Paludarium has gained a lot of popularity among expert aquarists. A bio-active paludarium can serve as a calming retreat providing endless hours of relaxation and entertainment to you. It can be a great way to display a variety of plant and animal lives in the aquarium.
In this guide, you will learn about how to set up a paludarium and information about the best paludarium plants and animals that you can put in the semi-aquatic habitat.
|Level of Care||Difficult|
|Paludarium Setup||Plants and Aquatic and Terrestrial Animals|
|Aquarium Size||At least 10 gallons|
What is a Paludarium?
Paludarium is a Latin word derived from ‘Palus,’ which means marsh, and ‘atrium,’ which means a place. You can put a range of terrestrial animals, aquatic animals, and semi-aquatic plants in the aquarium. It can house different types of species that are not possible with a simple aquarium.
By building a paludarium, you combine the land and water environment. The living enclosure for animals, plants, and fish replicates the natural riverbank. They look like a work of art that significantly improves the ambiance of the room.
Fish are the staple of a paludarium. You can also put in salamanders, frogs, lizards, turtles, invertebrates, and other reptiles that thrive in semi-aquatic environments. Creating community aquariums is a challenge since you would need to balance the requirements of a range of fish and reptiles.
The problem is that reptiles and fish may survive in the wild. They are not a good combination in an enclosed space. Many types of reptiles, such as turtles, are predators that will eat fish.
But whatever the challenges involved in building a paludarium, you will find that it will create a breathtaking representation of the natural environment that will captivate and impress everyone.
How to make a Paludarium?
The Paludarium building process is easy if you do it in stages. It is recommended that beginners should start small with about ten gallons and work their way up when they gain experience. A regular glass aquarium is recommended for building a semi-aquatic habitat.
Here are some of the general steps that are involved in building a paludarium.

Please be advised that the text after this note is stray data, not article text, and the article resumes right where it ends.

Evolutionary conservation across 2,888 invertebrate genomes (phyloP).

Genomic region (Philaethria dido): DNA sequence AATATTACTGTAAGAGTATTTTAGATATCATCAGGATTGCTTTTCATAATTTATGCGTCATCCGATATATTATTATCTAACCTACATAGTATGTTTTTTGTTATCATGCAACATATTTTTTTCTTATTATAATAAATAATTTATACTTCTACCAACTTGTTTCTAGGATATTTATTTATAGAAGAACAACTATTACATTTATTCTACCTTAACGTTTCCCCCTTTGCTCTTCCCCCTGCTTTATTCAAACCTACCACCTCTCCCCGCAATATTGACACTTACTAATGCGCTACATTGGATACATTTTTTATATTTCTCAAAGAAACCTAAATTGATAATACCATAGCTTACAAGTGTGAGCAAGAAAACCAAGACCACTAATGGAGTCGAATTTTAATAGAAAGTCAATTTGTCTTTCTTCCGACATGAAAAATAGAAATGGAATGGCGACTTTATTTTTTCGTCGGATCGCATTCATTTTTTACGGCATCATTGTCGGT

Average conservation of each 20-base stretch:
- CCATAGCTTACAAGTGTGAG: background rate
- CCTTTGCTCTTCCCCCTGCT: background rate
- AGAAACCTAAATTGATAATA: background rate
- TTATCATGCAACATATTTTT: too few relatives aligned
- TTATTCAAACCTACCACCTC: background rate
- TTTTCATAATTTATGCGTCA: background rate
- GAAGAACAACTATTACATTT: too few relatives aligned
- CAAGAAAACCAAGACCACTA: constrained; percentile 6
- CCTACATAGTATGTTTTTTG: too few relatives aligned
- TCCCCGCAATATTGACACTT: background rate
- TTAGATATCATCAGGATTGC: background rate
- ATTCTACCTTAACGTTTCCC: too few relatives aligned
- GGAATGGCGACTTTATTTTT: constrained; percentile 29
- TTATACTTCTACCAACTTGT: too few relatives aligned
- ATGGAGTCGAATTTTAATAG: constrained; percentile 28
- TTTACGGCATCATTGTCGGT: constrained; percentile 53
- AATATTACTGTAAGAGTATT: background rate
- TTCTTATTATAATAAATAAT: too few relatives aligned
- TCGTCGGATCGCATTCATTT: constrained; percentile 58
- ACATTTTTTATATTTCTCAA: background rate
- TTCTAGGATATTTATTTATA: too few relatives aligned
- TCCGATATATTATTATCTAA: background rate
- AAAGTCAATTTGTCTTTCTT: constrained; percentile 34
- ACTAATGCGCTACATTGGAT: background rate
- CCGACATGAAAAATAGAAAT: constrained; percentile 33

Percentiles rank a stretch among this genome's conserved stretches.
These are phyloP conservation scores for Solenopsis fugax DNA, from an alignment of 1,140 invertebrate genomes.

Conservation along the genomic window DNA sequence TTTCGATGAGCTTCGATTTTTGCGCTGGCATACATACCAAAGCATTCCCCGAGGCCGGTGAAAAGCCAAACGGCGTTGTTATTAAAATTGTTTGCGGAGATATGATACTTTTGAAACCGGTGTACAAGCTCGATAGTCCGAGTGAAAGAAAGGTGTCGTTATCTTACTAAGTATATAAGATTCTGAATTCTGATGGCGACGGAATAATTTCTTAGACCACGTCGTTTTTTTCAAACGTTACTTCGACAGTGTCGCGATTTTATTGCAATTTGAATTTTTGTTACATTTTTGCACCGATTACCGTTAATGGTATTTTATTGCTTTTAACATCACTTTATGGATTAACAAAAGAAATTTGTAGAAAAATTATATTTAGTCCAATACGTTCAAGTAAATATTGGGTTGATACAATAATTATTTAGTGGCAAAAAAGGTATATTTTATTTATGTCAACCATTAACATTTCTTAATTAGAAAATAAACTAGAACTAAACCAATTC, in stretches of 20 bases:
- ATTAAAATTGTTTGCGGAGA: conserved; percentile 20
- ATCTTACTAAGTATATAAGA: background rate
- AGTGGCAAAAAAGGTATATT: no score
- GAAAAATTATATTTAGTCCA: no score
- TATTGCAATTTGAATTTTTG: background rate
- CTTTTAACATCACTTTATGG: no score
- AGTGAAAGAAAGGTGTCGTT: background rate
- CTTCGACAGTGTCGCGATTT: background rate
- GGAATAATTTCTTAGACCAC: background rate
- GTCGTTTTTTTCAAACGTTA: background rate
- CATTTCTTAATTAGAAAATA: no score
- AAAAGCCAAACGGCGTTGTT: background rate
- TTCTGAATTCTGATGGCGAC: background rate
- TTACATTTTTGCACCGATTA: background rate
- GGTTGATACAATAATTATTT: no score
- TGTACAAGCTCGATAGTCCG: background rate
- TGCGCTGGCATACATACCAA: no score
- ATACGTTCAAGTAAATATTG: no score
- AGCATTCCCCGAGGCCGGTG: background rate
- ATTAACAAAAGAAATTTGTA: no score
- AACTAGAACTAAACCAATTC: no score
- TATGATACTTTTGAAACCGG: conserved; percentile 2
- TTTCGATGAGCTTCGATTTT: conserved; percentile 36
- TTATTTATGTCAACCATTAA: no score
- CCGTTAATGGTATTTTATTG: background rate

Step 1: Planning
The first step is to plan the land and water area. You should add the terrain first and then the water. A watertight tank is essential to create a seal between the land and water portion.
It will prevent flooding and allow the semi-aquatic and terrestrial species to live peacefully inside the tank.
A recommended material for use as a divider is plexiglass. But you can use any material that is watertight and safe for use in an aquarium.
You can use silicone to prevent leakage. After determining the land and water area and purchasing the divider, you can start building the paludarium.
Step 2: Build the Land Part
You can build the paludarium yourself or buy land paludarium kits from the fish stores. The land part can be built using sand, wood, or rocks. You can also use pots or bowels to create a land area in the terrain. You should select any material that will be easy to remove for cleaning.
There should also be a drain at the bottom of the land area to prevent flooding if the water level gets too high. It should be separated by a fleece sheet that is buried in nutrient-rich soil.
After e you have built the land part, you should populate it with decorative items and other essential pieces for the animals and plants to survive inside the enclosed space.
Once you have built the land area, you should decorate it using décor pieces such as cork, resin ornaments, or hardwood decorations.
You can stick the pieces together using a sealing resin or attach them with lengths of plastic vine decorations. Can also form can also use sticks to join the decorative pieces. But make sure that they are placed in a way that the pet animals don’t get trapped.
A heat mat should cover the glass panel from the start of the land section to the top of the paludarium. Buy a heat mat that can be controlled using a thermostat.
Moreover, a digital probe thermometer is recommended to ensure that the temperature is kept at the required level. You can attach the probe o the glass panel that is being heated and the opposite glass panel.
Buy a compact top canopy or a LED canopy with a combination of LED and UB bulbs for the lighting. The lighting should be moderate level as bright light disturbs the animals.
For reptiles, the canopy should be designed in a way that will allow a good basking spot. It should contain hanging plants, rocks, and branches that serve as a shelter for terrestrial animals.
Riparian is a type of aquarium that runs straight from water to the canopy. You can place driftwood pieces that create an appearance of a tree shooting out of the water.